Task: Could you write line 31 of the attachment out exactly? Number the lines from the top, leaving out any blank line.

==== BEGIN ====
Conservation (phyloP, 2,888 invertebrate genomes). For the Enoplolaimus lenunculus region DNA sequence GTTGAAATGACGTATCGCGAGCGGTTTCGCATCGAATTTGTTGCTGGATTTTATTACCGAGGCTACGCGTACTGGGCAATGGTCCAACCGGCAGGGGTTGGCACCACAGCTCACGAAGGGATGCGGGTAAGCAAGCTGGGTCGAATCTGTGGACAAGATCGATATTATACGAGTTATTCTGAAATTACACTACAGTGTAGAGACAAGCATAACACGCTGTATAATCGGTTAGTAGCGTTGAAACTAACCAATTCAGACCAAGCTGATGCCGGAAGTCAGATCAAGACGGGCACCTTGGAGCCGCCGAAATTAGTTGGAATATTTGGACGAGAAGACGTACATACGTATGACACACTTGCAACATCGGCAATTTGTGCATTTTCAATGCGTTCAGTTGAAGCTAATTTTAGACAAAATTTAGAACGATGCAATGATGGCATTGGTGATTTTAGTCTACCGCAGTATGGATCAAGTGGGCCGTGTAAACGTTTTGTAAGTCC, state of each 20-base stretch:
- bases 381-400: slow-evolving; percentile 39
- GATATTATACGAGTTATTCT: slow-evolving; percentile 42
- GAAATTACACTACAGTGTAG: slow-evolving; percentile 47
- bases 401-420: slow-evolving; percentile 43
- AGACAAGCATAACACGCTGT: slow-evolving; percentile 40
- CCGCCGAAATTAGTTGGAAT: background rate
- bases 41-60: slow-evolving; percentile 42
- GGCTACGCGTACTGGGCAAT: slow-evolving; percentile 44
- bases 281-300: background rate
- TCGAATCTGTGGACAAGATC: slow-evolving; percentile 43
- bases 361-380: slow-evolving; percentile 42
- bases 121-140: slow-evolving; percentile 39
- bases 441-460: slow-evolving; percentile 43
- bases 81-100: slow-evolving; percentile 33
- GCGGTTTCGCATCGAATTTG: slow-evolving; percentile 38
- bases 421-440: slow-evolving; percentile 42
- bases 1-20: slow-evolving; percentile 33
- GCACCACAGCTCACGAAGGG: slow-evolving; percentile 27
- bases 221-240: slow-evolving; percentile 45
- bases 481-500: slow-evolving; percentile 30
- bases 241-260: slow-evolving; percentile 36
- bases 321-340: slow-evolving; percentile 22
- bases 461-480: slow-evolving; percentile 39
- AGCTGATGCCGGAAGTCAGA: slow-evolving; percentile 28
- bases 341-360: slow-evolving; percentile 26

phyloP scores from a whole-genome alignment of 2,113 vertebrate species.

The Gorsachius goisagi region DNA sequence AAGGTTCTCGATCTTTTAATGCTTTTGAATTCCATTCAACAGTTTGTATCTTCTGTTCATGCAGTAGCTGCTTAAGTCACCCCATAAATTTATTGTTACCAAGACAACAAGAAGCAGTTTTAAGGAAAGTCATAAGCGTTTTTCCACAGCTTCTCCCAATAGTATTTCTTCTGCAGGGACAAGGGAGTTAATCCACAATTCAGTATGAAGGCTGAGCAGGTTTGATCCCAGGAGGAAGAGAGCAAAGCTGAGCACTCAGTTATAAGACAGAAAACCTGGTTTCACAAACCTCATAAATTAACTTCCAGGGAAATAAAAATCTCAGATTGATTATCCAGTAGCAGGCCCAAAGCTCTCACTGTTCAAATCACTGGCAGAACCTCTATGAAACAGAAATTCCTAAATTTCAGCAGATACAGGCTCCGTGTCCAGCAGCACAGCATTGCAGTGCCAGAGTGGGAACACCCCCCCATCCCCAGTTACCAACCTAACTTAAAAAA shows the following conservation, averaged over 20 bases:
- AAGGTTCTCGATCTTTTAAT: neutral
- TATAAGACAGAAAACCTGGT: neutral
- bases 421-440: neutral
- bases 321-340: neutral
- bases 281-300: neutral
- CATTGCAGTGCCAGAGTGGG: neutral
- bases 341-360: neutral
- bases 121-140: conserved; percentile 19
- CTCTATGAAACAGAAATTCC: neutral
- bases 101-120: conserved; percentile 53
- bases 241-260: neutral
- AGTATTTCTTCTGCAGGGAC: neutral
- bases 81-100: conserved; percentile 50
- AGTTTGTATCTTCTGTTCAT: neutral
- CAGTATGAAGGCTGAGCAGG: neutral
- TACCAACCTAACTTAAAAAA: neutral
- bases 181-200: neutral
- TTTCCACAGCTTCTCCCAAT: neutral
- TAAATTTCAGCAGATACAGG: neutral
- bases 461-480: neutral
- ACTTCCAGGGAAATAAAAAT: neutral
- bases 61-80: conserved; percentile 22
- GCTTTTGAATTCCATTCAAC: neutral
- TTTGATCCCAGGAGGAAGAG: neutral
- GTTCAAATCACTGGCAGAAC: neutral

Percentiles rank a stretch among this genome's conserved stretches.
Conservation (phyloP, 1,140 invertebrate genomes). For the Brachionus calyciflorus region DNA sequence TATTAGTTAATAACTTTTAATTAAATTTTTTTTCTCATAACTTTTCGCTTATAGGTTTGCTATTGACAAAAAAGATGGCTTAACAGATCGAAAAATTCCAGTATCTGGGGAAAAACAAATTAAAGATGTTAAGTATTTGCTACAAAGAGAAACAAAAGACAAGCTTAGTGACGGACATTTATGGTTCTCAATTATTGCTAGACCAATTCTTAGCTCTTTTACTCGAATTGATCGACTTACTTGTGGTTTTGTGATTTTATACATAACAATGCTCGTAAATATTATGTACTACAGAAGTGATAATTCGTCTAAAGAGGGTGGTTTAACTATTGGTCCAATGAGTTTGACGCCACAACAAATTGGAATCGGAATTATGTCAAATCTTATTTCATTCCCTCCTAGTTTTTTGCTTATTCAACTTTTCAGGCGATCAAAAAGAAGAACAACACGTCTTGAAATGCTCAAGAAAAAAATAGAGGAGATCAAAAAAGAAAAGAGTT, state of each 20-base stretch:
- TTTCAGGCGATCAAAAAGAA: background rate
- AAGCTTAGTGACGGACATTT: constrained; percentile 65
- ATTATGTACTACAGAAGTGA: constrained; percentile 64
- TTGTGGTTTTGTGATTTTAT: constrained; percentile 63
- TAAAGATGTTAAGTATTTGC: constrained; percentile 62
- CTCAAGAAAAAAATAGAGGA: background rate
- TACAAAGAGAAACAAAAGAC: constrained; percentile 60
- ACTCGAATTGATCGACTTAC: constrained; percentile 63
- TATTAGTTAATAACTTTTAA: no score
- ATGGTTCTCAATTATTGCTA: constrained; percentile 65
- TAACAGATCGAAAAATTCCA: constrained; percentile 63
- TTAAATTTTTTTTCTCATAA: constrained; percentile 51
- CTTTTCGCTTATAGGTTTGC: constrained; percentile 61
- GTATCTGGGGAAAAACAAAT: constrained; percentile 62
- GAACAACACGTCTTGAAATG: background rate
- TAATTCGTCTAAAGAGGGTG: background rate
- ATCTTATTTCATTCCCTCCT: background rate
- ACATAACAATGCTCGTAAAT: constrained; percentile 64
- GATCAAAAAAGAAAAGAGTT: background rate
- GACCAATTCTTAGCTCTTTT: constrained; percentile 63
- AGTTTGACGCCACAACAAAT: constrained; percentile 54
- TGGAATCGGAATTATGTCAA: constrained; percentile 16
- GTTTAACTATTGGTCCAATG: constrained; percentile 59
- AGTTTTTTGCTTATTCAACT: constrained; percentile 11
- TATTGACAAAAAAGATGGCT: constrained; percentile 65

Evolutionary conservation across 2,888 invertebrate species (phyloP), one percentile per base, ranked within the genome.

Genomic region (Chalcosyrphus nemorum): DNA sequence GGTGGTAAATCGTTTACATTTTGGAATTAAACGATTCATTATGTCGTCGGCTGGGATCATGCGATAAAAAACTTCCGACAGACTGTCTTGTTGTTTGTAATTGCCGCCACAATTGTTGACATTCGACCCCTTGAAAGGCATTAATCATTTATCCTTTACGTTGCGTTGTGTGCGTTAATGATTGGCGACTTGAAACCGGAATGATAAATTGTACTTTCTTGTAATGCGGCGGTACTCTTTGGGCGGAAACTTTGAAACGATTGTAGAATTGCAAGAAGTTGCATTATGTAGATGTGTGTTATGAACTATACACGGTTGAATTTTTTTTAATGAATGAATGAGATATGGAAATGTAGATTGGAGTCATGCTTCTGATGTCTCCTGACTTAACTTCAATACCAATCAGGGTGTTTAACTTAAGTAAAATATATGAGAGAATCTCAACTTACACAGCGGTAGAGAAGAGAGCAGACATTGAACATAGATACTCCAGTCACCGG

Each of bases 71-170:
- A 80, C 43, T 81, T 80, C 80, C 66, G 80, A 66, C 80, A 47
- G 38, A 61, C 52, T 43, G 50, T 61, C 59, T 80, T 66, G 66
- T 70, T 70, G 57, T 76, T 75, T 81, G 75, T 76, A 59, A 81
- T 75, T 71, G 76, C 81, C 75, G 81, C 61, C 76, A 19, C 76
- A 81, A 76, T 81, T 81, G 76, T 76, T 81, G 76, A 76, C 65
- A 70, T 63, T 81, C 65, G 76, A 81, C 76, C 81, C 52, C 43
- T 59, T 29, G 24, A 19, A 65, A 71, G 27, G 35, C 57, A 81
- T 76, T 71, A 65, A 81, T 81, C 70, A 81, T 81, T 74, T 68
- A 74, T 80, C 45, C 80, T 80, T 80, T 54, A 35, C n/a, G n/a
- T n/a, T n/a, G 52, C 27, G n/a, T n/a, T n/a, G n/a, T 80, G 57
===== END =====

- bases 421-440: neutral